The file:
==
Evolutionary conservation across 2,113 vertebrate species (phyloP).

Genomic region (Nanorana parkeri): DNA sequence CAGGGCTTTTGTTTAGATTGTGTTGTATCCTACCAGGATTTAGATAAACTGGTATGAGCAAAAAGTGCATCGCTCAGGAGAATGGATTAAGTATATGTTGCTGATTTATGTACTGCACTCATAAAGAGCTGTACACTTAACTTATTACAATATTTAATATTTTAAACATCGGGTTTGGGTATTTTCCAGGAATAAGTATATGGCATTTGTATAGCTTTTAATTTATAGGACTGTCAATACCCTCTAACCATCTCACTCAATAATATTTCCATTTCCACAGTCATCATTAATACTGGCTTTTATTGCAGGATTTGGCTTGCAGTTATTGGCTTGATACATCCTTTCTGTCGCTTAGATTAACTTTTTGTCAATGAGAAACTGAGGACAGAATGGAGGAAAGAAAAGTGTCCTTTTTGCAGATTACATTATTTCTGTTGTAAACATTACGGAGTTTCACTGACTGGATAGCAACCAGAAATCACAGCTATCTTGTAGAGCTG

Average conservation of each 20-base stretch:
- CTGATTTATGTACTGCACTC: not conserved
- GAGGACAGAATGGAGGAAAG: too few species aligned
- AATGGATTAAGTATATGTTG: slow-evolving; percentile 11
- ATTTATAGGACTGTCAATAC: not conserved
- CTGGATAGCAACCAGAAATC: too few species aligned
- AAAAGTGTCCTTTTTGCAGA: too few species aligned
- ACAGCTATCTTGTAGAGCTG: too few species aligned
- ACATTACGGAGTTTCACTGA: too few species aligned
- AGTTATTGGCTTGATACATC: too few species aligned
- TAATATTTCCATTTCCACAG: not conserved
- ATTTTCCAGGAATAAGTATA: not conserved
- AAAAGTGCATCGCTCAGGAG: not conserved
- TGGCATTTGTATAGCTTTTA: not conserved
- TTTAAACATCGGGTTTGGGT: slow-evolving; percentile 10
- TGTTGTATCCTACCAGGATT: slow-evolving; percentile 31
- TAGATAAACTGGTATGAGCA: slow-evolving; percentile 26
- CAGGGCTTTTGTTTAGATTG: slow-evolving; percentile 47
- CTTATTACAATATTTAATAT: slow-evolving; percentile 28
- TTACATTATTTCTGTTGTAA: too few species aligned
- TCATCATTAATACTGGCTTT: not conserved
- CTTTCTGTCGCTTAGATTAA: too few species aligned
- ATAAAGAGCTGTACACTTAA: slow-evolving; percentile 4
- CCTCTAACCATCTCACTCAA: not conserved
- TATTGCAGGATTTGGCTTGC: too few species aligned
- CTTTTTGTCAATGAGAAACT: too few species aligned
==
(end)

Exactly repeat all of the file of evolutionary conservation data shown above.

Evolutionary conservation across 2,113 vertebrate species (phyloP).

Genomic region (Nanorana parkeri): DNA sequence CAGGGCTTTTGTTTAGATTGTGTTGTATCCTACCAGGATTTAGATAAACTGGTATGAGCAAAAAGTGCATCGCTCAGGAGAATGGATTAAGTATATGTTGCTGATTTATGTACTGCACTCATAAAGAGCTGTACACTTAACTTATTACAATATTTAATATTTTAAACATCGGGTTTGGGTATTTTCCAGGAATAAGTATATGGCATTTGTATAGCTTTTAATTTATAGGACTGTCAATACCCTCTAACCATCTCACTCAATAATATTTCCATTTCCACAGTCATCATTAATACTGGCTTTTATTGCAGGATTTGGCTTGCAGTTATTGGCTTGATACATCCTTTCTGTCGCTTAGATTAACTTTTTGTCAATGAGAAACTGAGGACAGAATGGAGGAAAGAAAAGTGTCCTTTTTGCAGATTACATTATTTCTGTTGTAAACATTACGGAGTTTCACTGACTGGATAGCAACCAGAAATCACAGCTATCTTGTAGAGCTG

Average conservation of each 20-base stretch:
- CTGATTTATGTACTGCACTC: not conserved
- GAGGACAGAATGGAGGAAAG: too few species aligned
- AATGGATTAAGTATATGTTG: slow-evolving; percentile 11
- ATTTATAGGACTGTCAATAC: not conserved
- CTGGATAGCAACCAGAAATC: too few species aligned
- AAAAGTGTCCTTTTTGCAGA: too few species aligned
- ACAGCTATCTTGTAGAGCTG: too few species aligned
- ACATTACGGAGTTTCACTGA: too few species aligned
- AGTTATTGGCTTGATACATC: too few species aligned
- TAATATTTCCATTTCCACAG: not conserved
- ATTTTCCAGGAATAAGTATA: not conserved
- AAAAGTGCATCGCTCAGGAG: not conserved
- TGGCATTTGTATAGCTTTTA: not conserved
- TTTAAACATCGGGTTTGGGT: slow-evolving; percentile 10
- TGTTGTATCCTACCAGGATT: slow-evolving; percentile 31
- TAGATAAACTGGTATGAGCA: slow-evolving; percentile 26
- CAGGGCTTTTGTTTAGATTG: slow-evolving; percentile 47
- CTTATTACAATATTTAATAT: slow-evolving; percentile 28
- TTACATTATTTCTGTTGTAA: too few species aligned
- TCATCATTAATACTGGCTTT: not conserved
- CTTTCTGTCGCTTAGATTAA: too few species aligned
- ATAAAGAGCTGTACACTTAA: slow-evolving; percentile 4
- CCTCTAACCATCTCACTCAA: not conserved
- TATTGCAGGATTTGGCTTGC: too few species aligned
- CTTTTTGTCAATGAGAAACT: too few species aligned